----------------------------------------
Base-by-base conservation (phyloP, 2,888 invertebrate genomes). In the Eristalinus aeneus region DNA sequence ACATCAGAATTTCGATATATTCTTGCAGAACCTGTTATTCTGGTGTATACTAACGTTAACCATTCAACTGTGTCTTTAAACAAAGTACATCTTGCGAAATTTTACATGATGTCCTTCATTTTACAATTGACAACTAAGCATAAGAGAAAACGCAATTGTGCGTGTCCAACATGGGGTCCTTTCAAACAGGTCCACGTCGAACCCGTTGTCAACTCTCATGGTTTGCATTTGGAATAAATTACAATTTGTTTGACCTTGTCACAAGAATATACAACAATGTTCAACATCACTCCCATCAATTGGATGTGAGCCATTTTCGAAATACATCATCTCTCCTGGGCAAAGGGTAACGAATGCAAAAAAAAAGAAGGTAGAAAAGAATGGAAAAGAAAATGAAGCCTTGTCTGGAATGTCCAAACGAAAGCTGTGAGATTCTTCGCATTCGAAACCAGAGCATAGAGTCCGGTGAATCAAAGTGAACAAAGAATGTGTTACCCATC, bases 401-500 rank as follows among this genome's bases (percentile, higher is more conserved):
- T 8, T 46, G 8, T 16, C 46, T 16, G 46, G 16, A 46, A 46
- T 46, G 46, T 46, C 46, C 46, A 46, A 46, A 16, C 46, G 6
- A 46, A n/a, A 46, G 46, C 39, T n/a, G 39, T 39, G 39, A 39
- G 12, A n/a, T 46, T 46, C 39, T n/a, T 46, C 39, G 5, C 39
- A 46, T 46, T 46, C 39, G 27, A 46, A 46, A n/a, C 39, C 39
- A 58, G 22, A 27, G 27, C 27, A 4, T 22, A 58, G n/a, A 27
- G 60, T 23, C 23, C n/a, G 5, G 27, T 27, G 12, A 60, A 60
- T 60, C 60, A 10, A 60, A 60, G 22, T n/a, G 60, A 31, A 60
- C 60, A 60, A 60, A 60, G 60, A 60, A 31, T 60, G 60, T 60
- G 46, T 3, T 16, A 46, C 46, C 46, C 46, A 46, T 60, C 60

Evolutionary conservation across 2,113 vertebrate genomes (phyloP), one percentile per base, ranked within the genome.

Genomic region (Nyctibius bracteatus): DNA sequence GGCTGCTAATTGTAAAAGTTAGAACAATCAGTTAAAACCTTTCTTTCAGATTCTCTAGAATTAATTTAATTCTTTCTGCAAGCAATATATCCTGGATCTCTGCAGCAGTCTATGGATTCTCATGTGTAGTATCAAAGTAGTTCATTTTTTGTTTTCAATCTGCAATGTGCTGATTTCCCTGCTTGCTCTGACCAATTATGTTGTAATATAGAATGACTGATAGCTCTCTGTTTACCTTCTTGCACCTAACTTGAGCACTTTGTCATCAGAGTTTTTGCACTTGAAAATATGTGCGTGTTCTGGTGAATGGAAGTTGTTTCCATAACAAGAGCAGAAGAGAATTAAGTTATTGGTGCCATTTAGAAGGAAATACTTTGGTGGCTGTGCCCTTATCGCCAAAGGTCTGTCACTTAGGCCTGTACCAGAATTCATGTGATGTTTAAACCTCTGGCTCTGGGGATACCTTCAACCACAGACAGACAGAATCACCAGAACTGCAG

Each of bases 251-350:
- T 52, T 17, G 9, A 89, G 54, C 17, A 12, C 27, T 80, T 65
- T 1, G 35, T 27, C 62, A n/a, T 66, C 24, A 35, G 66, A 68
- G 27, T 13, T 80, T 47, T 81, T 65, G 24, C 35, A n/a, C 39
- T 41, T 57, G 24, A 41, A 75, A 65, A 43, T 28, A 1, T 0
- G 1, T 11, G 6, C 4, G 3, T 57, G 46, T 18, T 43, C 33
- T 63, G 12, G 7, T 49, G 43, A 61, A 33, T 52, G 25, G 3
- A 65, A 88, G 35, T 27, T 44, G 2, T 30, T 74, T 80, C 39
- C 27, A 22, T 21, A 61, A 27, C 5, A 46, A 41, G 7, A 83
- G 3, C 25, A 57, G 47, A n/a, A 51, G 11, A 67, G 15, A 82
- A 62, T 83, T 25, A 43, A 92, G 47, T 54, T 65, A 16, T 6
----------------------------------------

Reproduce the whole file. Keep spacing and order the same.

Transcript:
Base-by-base conservation (phyloP, 2,888 invertebrate genomes). In the Eristalinus aeneus region DNA sequence ACATCAGAATTTCGATATATTCTTGCAGAACCTGTTATTCTGGTGTATACTAACGTTAACCATTCAACTGTGTCTTTAAACAAAGTACATCTTGCGAAATTTTACATGATGTCCTTCATTTTACAATTGACAACTAAGCATAAGAGAAAACGCAATTGTGCGTGTCCAACATGGGGTCCTTTCAAACAGGTCCACGTCGAACCCGTTGTCAACTCTCATGGTTTGCATTTGGAATAAATTACAATTTGTTTGACCTTGTCACAAGAATATACAACAATGTTCAACATCACTCCCATCAATTGGATGTGAGCCATTTTCGAAATACATCATCTCTCCTGGGCAAAGGGTAACGAATGCAAAAAAAAAGAAGGTAGAAAAGAATGGAAAAGAAAATGAAGCCTTGTCTGGAATGTCCAAACGAAAGCTGTGAGATTCTTCGCATTCGAAACCAGAGCATAGAGTCCGGTGAATCAAAGTGAACAAAGAATGTGTTACCCATC, bases 401-500 rank as follows among this genome's bases (percentile, higher is more conserved):
- T 8, T 46, G 8, T 16, C 46, T 16, G 46, G 16, A 46, A 46
- T 46, G 46, T 46, C 46, C 46, A 46, A 46, A 16, C 46, G 6
- A 46, A n/a, A 46, G 46, C 39, T n/a, G 39, T 39, G 39, A 39
- G 12, A n/a, T 46, T 46, C 39, T n/a, T 46, C 39, G 5, C 39
- A 46, T 46, T 46, C 39, G 27, A 46, A 46, A n/a, C 39, C 39
- A 58, G 22, A 27, G 27, C 27, A 4, T 22, A 58, G n/a, A 27
- G 60, T 23, C 23, C n/a, G 5, G 27, T 27, G 12, A 60, A 60
- T 60, C 60, A 10, A 60, A 60, G 22, T n/a, G 60, A 31, A 60
- C 60, A 60, A 60, A 60, G 60, A 60, A 31, T 60, G 60, T 60
- G 46, T 3, T 16, A 46, C 46, C 46, C 46, A 46, T 60, C 60

Evolutionary conservation across 2,113 vertebrate genomes (phyloP), one percentile per base, ranked within the genome.

Genomic region (Nyctibius bracteatus): DNA sequence GGCTGCTAATTGTAAAAGTTAGAACAATCAGTTAAAACCTTTCTTTCAGATTCTCTAGAATTAATTTAATTCTTTCTGCAAGCAATATATCCTGGATCTCTGCAGCAGTCTATGGATTCTCATGTGTAGTATCAAAGTAGTTCATTTTTTGTTTTCAATCTGCAATGTGCTGATTTCCCTGCTTGCTCTGACCAATTATGTTGTAATATAGAATGACTGATAGCTCTCTGTTTACCTTCTTGCACCTAACTTGAGCACTTTGTCATCAGAGTTTTTGCACTTGAAAATATGTGCGTGTTCTGGTGAATGGAAGTTGTTTCCATAACAAGAGCAGAAGAGAATTAAGTTATTGGTGCCATTTAGAAGGAAATACTTTGGTGGCTGTGCCCTTATCGCCAAAGGTCTGTCACTTAGGCCTGTACCAGAATTCATGTGATGTTTAAACCTCTGGCTCTGGGGATACCTTCAACCACAGACAGACAGAATCACCAGAACTGCAG

Each of bases 251-350:
- T 52, T 17, G 9, A 89, G 54, C 17, A 12, C 27, T 80, T 65
- T 1, G 35, T 27, C 62, A n/a, T 66, C 24, A 35, G 66, A 68
- G 27, T 13, T 80, T 47, T 81, T 65, G 24, C 35, A n/a, C 39
- T 41, T 57, G 24, A 41, A 75, A 65, A 43, T 28, A 1, T 0
- G 1, T 11, G 6, C 4, G 3, T 57, G 46, T 18, T 43, C 33
- T 63, G 12, G 7, T 49, G 43, A 61, A 33, T 52, G 25, G 3
- A 65, A 88, G 35, T 27, T 44, G 2, T 30, T 74, T 80, C 39
- C 27, A 22, T 21, A 61, A 27, C 5, A 46, A 41, G 7, A 83
- G 3, C 25, A 57, G 47, A n/a, A 51, G 11, A 67, G 15, A 82
- A 62, T 83, T 25, A 43, A 92, G 47, T 54, T 65, A 16, T 6